|Better Farming Series 28 - Water: Where Water Comes from (FAO, 1981, 31 p.)|
FOOD AND AGRICULTURE ORGANIZATION OF THE UNITED NATIONS
First printing 1981
© FAO 1981
The FAO Better Farming Series is essentially based on the Cours d'apprentissage agricole prepared in the Ivory Coast by the Institut africain de dloppement nomique et social for use by extension workers in contact with illiterate or semi- literate farmers. The approach is deliberately a general one, the intention being to constitute basic prototype outlines, to be supplemented in each area according to local conditions of agriculture.
Many of the booklets deal with specific crops, while others, such as this one, are intended to give the farmer information concerning the general agricultural context, and thus to allow him to gain some understanding of why he does what he does, so that he will be able to do it better.
Adaptations of the series, or of individual volumes in it, have been published, among others, in Amharic, Arabic, Bengali, Creole, Hindi, Igala, Indonesian, Kiswahili, Malagasy, SiSwati and Turkish. This Impressive list is some indication of the success, and also of the value, of the series. This volume is based on FAO Training Series No. 4/1, Water for Freshwater Fish Culture, prepared by the Inland Water Resources and Aquaculture Service, Fisheries Department, FAO.
Requests for permission to issue this manual in other languages and to adapt it according to local climatic and ecological conditions are welcomed. They should be addressed to the Director, Publications Division, Food and Agriculture Organization of the United Nations, Via delle Terme di Caracalla, 00100 Rome, Italy.
1. Water is necessary for life. We need water for ourselves and our families to drink and to wash in,
to give to our animals to drink
and to make our crops grow.
2. We should know about water so that we can use water better.
3. This is very important if we do not have much water for long periods of the year.
4. The water we use for ourselves, for our animals and for our crops comes from the rain which falls from the clouds.
5. Even the water in swamps, lakes and streams comes first from the rain. For us, rainfall is very important.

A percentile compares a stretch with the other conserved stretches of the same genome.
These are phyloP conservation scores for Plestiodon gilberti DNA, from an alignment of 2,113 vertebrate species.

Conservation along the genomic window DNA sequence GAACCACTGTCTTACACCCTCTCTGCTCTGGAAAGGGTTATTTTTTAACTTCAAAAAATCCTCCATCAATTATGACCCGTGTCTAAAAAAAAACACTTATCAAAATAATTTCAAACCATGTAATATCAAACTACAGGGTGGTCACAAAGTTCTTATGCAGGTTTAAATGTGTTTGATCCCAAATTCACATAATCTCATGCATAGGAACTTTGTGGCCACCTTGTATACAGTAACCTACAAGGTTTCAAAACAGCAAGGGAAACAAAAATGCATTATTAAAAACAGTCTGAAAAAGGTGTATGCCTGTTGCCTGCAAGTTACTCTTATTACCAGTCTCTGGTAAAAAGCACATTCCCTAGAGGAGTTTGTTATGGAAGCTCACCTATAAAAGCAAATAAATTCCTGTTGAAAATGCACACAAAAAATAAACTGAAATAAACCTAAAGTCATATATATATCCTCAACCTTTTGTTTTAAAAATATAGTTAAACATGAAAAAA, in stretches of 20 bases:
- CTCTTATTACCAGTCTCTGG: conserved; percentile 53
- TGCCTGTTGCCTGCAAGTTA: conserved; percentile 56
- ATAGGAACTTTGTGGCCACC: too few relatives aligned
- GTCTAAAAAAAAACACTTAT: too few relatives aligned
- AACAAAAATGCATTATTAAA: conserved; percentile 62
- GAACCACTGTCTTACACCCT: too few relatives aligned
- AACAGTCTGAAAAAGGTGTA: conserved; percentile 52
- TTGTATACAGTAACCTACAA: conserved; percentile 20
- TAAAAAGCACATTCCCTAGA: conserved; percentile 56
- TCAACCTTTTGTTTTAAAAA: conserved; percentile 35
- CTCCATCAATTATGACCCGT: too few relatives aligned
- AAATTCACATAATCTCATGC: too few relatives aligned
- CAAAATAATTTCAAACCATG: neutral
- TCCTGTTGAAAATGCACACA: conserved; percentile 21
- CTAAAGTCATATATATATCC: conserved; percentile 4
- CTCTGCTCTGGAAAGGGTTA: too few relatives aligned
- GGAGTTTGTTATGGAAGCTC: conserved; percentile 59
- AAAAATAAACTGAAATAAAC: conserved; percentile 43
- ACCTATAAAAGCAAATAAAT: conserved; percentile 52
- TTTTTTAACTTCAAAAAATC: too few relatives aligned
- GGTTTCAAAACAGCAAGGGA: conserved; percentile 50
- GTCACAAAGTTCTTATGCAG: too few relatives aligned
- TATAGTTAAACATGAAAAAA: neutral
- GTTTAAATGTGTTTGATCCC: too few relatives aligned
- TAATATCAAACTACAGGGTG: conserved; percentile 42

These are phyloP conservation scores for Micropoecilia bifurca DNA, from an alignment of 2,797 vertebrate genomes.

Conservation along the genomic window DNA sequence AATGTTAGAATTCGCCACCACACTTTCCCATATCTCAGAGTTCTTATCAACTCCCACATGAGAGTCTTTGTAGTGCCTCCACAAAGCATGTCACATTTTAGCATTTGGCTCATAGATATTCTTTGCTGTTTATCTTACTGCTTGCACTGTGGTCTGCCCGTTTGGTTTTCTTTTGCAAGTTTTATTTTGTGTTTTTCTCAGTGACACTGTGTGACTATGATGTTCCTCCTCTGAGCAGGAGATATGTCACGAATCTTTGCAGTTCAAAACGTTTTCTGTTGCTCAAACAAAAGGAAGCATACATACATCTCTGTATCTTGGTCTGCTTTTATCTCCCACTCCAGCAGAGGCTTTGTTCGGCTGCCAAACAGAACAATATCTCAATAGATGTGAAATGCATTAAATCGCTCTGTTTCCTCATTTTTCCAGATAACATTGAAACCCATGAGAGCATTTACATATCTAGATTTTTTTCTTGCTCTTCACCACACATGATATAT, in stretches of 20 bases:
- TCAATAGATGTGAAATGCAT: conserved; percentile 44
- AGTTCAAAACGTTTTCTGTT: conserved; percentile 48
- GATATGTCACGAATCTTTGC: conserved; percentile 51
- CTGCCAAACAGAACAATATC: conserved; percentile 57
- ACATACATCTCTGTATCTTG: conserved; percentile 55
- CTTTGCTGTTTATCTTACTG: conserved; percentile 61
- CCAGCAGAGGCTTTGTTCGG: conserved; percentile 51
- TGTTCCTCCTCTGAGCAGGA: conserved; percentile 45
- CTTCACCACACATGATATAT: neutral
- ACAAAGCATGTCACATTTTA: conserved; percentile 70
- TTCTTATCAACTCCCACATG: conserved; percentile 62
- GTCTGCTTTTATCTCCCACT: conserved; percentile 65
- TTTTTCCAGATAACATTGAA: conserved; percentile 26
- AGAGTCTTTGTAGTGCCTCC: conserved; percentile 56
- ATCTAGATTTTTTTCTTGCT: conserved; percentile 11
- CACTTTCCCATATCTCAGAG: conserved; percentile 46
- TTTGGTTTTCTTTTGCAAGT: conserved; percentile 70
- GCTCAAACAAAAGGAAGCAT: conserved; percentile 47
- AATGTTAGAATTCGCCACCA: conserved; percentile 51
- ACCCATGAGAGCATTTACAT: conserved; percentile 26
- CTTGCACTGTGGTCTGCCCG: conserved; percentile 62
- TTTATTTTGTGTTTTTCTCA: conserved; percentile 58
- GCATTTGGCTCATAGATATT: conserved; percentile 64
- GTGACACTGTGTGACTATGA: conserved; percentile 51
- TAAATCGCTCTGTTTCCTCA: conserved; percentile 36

6. In some places it rains very much but only during one or two seasons of the year. During the seasons when it does not rain, we may not have enough water.
7. We must learn how to store water when it rains so that we can have water when it does not rain.
8. In some places it rains very little and only at one season of the year. In other places, hardly any rain falls at all.
9. In these places, we have too little water and we must learn to find water in the ground or to store water when it does rain to use later.
Finiding water in the ground
10. To help us know more about the water we use, let us see:
· what happens to the water that falls as rain;
· where water goes after it rains;
· where water can be found when it does not rain.
11. When it rains, some of the water goes into the ground.
12. This water may stay near the surface or it may go very deep into the ground.
13. The water that goes very deep is called groundwater.
14. The level at which groundwater is found is called the water table.
15. If there is little groundwater, the water table becomes lower. If there is very much groundwater, the water table becomes higher.
16. If the water table becomes so high that it lies above the surface of the ground, it forms swamps, lakes and streams.
17. When it rains, all of the water may not go into the ground. Some of it may stay on the surface.
Water staying at surface
18. Water which stays on the surface will either lie in one place, if the land is flat, or it will run along the surface, if the land is hilly.
Water at surface: staying or running along
19. The water that lies on the surface is called surface water. The water that runs along the surface is called run- on water.
20. At certain times water evaporates from the surface of the soil or from swamps, lakes or streams. It becomes water vapour.
21. We cannot see water vapour. We cannot use it. Water vapour rises into the air to form new clouds.
22. Water vapour is also given off by plants.
23. Plants use the water in the ground to live and grow, and as they live they breathe and give off water vapour from stems and leaves.
Plants use water
24. This is called transpiration.
25. Like vapour given off by evaporation, the water vapour from plants rises into the air to form new clouds.
26. The water we use comes from rain which falls from the clouds.
27. Some of the water stays on the surface. Some of the water goes into the ground and some of the water that goes into the ground may go very deep.